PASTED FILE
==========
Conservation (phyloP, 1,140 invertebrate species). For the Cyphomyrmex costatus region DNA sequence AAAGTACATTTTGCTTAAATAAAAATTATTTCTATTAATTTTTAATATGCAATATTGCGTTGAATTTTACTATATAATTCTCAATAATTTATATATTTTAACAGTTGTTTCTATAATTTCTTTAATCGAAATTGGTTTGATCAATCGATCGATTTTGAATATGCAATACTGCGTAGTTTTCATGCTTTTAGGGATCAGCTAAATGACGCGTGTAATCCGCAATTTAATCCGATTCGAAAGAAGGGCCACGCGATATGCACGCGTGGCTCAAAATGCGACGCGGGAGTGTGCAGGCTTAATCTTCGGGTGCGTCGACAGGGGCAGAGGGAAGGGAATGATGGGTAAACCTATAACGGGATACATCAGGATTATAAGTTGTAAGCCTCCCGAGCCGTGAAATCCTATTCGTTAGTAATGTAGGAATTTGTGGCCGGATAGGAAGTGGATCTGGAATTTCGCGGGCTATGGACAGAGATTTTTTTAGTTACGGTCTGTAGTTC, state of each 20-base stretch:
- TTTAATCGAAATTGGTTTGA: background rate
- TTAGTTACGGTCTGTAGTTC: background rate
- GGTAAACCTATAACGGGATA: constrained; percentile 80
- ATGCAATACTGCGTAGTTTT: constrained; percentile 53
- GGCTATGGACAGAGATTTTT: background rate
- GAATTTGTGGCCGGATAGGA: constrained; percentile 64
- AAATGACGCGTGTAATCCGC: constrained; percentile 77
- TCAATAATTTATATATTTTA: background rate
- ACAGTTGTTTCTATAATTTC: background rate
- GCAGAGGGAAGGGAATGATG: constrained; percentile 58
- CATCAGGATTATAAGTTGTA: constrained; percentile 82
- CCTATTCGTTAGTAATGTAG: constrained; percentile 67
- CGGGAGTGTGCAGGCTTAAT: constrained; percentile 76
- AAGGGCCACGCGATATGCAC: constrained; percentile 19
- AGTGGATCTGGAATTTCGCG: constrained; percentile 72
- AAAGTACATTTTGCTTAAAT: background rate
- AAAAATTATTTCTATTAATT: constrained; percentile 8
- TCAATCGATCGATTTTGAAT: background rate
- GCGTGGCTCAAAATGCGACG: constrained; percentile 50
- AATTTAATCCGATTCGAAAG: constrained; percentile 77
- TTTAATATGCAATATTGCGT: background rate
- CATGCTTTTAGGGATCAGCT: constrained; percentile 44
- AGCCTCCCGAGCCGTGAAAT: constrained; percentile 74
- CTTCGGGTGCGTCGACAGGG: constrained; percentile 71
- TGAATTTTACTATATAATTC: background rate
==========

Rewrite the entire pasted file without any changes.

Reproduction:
Conservation (phyloP, 1,140 invertebrate species). For the Cyphomyrmex costatus region DNA sequence AAAGTACATTTTGCTTAAATAAAAATTATTTCTATTAATTTTTAATATGCAATATTGCGTTGAATTTTACTATATAATTCTCAATAATTTATATATTTTAACAGTTGTTTCTATAATTTCTTTAATCGAAATTGGTTTGATCAATCGATCGATTTTGAATATGCAATACTGCGTAGTTTTCATGCTTTTAGGGATCAGCTAAATGACGCGTGTAATCCGCAATTTAATCCGATTCGAAAGAAGGGCCACGCGATATGCACGCGTGGCTCAAAATGCGACGCGGGAGTGTGCAGGCTTAATCTTCGGGTGCGTCGACAGGGGCAGAGGGAAGGGAATGATGGGTAAACCTATAACGGGATACATCAGGATTATAAGTTGTAAGCCTCCCGAGCCGTGAAATCCTATTCGTTAGTAATGTAGGAATTTGTGGCCGGATAGGAAGTGGATCTGGAATTTCGCGGGCTATGGACAGAGATTTTTTTAGTTACGGTCTGTAGTTC, state of each 20-base stretch:
- TTTAATCGAAATTGGTTTGA: background rate
- TTAGTTACGGTCTGTAGTTC: background rate
- GGTAAACCTATAACGGGATA: constrained; percentile 80
- ATGCAATACTGCGTAGTTTT: constrained; percentile 53
- GGCTATGGACAGAGATTTTT: background rate
- GAATTTGTGGCCGGATAGGA: constrained; percentile 64
- AAATGACGCGTGTAATCCGC: constrained; percentile 77
- TCAATAATTTATATATTTTA: background rate
- ACAGTTGTTTCTATAATTTC: background rate
- GCAGAGGGAAGGGAATGATG: constrained; percentile 58
- CATCAGGATTATAAGTTGTA: constrained; percentile 82
- CCTATTCGTTAGTAATGTAG: constrained; percentile 67
- CGGGAGTGTGCAGGCTTAAT: constrained; percentile 76
- AAGGGCCACGCGATATGCAC: constrained; percentile 19
- AGTGGATCTGGAATTTCGCG: constrained; percentile 72
- AAAGTACATTTTGCTTAAAT: background rate
- AAAAATTATTTCTATTAATT: constrained; percentile 8
- TCAATCGATCGATTTTGAAT: background rate
- GCGTGGCTCAAAATGCGACG: constrained; percentile 50
- AATTTAATCCGATTCGAAAG: constrained; percentile 77
- TTTAATATGCAATATTGCGT: background rate
- CATGCTTTTAGGGATCAGCT: constrained; percentile 44
- AGCCTCCCGAGCCGTGAAAT: constrained; percentile 74
- CTTCGGGTGCGTCGACAGGG: constrained; percentile 71
- TGAATTTTACTATATAATTC: background rate